Forrest Whitaker's film version of Terry McMillan's best-seller about the romantic woes of four African-American women is an entertaining soap opera. Each of these middle- to upper-middle-class women (Whitney Houston, Angela Bassett, Lela Rochon, and Loretta Devine) have reason to bewail the quality of men they've been involved with, and here they give vent to their anger. Whitaker's film gives these women plenty of room to stretch out, some might say too much. The film has some wonderful moments, such as Bassett burning her rich husband's clothes when he dumps her, and some hilarious riffs on their various boyfriends' sexual peccadillos, but there are also swatches of banality that could easily have been cut. None of the relationships of the women are probed in depth, and, appropriately, most of the male characters exist only to illustrate a point. Among the few exceptions is Gregory Hines, who has a nice turn as a laid-back handyman who hooks up with Devine. Despite their problems with men, the film is really a backhanded tribute to both the independence and sustaining friendship of these four women.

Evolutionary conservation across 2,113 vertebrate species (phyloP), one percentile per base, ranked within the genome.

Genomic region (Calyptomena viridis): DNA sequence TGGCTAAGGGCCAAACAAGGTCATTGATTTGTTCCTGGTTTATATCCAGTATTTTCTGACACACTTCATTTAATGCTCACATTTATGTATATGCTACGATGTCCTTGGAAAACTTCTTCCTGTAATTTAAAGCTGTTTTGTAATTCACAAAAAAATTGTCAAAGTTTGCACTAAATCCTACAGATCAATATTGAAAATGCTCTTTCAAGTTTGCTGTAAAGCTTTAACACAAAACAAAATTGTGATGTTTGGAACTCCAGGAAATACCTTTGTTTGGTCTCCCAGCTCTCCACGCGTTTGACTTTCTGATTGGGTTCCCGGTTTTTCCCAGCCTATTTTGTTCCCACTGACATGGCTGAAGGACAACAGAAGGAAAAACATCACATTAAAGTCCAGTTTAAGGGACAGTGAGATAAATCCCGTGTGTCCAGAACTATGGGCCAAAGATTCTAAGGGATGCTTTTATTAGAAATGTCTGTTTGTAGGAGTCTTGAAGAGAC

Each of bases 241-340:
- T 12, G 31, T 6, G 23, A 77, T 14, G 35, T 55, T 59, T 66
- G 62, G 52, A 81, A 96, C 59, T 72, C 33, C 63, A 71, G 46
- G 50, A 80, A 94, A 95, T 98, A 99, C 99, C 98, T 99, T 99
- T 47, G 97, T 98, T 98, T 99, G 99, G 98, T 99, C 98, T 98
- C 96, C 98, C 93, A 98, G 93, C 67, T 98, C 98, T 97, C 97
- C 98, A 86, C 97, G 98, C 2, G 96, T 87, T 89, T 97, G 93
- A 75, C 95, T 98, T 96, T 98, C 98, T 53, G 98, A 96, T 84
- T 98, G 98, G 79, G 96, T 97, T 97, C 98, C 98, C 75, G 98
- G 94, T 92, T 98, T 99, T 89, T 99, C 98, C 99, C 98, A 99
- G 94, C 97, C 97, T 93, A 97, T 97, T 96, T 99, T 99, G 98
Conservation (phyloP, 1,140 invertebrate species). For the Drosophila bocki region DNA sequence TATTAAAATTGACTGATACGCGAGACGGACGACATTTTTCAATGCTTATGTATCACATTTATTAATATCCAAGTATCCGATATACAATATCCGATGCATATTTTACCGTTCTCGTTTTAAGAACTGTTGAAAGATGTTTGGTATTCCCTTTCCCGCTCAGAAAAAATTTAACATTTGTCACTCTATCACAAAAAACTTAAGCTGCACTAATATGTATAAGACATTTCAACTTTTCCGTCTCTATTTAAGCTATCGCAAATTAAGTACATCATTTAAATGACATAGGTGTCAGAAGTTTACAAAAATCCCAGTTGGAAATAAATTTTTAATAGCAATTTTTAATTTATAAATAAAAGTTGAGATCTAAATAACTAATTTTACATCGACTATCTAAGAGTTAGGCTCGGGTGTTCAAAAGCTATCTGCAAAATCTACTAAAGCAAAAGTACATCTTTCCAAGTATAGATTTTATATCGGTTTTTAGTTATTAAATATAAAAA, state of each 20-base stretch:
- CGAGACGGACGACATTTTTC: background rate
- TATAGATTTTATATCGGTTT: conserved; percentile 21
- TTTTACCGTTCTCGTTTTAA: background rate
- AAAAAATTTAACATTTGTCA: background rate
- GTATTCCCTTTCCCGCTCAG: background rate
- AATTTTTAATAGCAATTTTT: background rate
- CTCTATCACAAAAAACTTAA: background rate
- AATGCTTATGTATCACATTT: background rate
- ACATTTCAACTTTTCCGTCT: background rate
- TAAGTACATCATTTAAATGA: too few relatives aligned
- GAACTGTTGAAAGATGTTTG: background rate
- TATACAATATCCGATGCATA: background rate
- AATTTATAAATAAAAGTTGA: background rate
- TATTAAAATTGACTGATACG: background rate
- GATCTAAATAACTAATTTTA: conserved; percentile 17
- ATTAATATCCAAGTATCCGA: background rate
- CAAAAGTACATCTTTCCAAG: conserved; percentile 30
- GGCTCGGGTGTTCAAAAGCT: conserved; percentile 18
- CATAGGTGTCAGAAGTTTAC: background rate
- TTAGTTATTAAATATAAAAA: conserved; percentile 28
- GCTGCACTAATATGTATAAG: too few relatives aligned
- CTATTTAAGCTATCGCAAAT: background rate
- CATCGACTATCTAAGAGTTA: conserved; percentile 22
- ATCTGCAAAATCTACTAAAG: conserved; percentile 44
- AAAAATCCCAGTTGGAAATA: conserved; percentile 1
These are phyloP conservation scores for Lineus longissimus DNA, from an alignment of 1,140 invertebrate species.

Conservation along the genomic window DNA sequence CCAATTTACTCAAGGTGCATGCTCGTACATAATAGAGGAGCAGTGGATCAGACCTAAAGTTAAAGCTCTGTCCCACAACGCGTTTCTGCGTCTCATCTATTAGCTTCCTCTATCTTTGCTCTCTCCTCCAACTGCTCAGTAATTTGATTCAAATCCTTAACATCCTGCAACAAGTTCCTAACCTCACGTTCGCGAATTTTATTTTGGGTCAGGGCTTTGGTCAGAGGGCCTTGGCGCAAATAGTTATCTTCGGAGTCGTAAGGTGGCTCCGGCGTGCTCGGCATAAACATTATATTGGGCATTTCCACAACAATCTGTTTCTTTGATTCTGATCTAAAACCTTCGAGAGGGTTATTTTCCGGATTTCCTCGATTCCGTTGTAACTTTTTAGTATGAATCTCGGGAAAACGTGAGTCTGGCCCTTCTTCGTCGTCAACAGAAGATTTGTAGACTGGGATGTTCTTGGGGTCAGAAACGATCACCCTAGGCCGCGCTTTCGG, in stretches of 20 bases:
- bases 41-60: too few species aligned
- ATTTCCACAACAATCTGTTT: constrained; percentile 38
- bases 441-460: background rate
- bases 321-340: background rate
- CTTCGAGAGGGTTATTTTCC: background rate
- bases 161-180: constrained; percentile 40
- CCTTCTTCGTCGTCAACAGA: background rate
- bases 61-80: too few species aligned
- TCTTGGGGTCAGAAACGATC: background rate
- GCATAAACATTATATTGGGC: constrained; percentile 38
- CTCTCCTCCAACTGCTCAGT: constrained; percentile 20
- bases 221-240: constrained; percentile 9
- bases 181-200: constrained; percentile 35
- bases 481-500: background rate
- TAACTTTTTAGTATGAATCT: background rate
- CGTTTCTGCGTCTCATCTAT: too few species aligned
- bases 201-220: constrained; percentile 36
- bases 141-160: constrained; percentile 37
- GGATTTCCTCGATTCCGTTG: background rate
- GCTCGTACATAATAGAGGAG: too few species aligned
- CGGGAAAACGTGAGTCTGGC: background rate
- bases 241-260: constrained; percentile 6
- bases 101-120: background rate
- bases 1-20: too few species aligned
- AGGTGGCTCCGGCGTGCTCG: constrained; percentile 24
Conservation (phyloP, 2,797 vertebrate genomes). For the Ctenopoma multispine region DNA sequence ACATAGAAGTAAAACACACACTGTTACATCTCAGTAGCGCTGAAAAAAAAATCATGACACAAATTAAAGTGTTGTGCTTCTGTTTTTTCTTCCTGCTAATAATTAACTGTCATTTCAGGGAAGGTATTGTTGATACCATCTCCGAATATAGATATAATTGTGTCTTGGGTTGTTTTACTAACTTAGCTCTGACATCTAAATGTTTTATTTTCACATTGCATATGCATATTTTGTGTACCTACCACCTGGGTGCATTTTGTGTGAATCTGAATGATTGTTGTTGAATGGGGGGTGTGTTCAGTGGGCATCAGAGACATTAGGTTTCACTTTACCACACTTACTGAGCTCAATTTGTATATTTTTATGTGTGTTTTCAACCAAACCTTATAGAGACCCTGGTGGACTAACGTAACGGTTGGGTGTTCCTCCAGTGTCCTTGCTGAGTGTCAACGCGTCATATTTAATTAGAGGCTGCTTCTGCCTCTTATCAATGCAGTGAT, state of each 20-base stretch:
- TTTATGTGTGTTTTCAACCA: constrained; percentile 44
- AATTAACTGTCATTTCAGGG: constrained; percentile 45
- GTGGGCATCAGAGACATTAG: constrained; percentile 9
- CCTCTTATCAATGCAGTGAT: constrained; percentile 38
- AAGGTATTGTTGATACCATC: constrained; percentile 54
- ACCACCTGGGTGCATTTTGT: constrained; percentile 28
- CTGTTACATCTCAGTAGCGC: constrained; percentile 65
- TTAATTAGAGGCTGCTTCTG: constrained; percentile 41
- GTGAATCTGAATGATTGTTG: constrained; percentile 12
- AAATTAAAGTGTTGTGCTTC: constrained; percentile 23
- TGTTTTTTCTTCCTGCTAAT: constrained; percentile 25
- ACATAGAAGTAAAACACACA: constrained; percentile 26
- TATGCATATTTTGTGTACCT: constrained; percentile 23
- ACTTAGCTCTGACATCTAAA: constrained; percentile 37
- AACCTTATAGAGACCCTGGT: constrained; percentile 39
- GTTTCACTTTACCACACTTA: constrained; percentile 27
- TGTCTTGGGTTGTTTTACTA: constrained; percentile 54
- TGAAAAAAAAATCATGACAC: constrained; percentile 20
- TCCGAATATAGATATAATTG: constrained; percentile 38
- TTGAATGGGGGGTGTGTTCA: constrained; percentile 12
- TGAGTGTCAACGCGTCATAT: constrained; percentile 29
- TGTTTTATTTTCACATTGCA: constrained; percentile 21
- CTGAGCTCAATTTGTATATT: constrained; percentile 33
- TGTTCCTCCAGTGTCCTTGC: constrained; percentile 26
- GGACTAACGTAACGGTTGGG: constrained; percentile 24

by Michael Costello review